New Face of Terrorism

Ever since the United States began enforcing our common border…

Ever since the United States began enforcing our common border with Mexico, it has been a problem. During that time, almost every crime known to man has occurred between the citizens of both countries and both countries have gone to war with the other over these and various offenses. Because of economic disparities between rich and poor sovereign states, borders act as magnets for criminals. Traditional criminal activity has stained the border with blood and escalated a very annoying situation to a matter of national security.

Security Threat: Combined with the millions of illegal immigrants already in this country and the porosity of our borders, the security of the American people is in question. The worst elements of Mexico’s society and other Latin American countries have congregated on our mutual demarcation line and have broadened their smuggling services to include human trafficking. Both American borders are two of several obvious avenues of approach to insert these operatives into our country without detection.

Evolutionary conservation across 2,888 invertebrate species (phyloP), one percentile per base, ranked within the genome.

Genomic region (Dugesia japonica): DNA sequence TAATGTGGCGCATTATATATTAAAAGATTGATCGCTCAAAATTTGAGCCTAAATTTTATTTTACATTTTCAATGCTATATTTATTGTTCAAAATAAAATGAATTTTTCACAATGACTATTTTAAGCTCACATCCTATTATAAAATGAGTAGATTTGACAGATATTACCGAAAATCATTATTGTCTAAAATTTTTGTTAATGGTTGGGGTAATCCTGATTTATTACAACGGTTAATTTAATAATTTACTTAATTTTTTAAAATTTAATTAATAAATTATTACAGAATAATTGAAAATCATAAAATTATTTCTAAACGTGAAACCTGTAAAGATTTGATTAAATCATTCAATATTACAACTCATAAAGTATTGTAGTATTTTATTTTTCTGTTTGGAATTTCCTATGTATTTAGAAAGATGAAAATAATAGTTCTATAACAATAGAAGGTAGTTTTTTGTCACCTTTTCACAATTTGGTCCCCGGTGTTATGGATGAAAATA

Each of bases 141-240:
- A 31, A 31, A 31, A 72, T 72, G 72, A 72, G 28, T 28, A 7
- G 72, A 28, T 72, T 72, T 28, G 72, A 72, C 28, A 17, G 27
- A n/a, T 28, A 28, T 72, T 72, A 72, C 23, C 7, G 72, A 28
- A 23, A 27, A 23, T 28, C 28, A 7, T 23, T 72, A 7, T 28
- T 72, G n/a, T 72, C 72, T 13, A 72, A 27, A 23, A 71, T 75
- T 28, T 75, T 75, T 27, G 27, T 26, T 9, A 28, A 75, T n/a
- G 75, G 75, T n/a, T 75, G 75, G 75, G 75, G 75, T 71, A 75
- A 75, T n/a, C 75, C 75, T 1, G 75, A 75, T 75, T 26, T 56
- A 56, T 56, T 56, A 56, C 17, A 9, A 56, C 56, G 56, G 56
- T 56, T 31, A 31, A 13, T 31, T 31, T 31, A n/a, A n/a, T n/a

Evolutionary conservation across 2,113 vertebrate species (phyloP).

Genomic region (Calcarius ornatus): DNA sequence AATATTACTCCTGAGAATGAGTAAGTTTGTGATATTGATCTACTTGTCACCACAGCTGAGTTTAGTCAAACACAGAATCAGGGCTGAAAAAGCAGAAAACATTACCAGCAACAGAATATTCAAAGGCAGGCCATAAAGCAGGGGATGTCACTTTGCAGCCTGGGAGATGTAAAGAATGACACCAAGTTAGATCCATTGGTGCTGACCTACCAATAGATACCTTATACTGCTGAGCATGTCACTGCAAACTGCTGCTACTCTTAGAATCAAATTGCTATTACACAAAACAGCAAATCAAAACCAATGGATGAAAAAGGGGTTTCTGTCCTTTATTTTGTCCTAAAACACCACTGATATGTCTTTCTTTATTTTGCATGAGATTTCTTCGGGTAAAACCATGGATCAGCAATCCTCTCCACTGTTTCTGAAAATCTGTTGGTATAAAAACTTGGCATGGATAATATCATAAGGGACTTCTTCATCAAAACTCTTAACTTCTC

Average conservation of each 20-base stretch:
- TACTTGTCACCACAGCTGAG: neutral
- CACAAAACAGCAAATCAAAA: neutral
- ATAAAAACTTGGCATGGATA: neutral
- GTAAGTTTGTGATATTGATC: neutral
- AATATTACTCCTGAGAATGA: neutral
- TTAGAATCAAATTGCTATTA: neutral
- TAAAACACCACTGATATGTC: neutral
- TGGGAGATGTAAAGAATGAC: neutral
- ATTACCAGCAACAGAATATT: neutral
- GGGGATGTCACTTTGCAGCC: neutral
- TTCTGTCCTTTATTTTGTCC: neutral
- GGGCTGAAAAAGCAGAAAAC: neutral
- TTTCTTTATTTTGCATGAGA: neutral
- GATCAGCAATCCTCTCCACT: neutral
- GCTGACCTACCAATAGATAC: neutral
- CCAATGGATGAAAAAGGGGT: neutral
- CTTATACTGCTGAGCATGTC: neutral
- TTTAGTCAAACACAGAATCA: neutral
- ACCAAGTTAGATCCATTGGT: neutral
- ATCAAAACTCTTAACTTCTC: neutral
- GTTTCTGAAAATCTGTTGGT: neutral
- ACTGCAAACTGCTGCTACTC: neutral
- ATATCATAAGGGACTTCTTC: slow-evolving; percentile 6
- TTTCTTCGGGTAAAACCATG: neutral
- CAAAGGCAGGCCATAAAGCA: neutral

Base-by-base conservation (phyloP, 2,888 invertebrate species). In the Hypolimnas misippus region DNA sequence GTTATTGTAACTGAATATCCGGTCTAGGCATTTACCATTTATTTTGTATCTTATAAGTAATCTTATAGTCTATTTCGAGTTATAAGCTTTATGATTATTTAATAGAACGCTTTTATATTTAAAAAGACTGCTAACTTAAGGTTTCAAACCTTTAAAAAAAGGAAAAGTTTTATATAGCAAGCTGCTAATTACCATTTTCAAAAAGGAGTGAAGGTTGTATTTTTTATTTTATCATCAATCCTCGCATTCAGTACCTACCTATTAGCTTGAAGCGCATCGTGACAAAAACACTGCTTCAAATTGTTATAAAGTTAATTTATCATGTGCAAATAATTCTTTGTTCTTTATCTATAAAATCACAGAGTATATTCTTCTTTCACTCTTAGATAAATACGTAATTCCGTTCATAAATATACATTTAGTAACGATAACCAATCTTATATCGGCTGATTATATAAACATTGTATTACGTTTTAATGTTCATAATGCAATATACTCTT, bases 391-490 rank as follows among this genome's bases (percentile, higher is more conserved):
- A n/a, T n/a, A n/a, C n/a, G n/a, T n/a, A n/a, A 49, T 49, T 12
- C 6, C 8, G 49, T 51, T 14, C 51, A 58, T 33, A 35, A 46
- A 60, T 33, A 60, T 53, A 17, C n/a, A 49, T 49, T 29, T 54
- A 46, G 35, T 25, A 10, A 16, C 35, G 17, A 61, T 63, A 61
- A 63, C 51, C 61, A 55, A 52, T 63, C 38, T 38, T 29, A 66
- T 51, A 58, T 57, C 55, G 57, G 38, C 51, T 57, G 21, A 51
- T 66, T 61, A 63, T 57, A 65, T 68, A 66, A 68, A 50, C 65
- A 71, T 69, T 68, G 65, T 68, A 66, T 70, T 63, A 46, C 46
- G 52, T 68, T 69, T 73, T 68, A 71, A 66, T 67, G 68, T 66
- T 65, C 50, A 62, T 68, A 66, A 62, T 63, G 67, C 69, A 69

America’s UN Avenged Sacrifices: The border continues to be a very violent place and on Jan. 19, 2008 a senior border patrol agent was run over and killed by drug smugglers near Yuma, Arizona. Both involved vehicles managed to escape over the sand dunes into Baja, Mexico. It has been reported that since 1996, 253 incursions into the U.S. have been committed by “Mexican government officials.” In 2006, there were 29 incursions—17 involved armed personnel.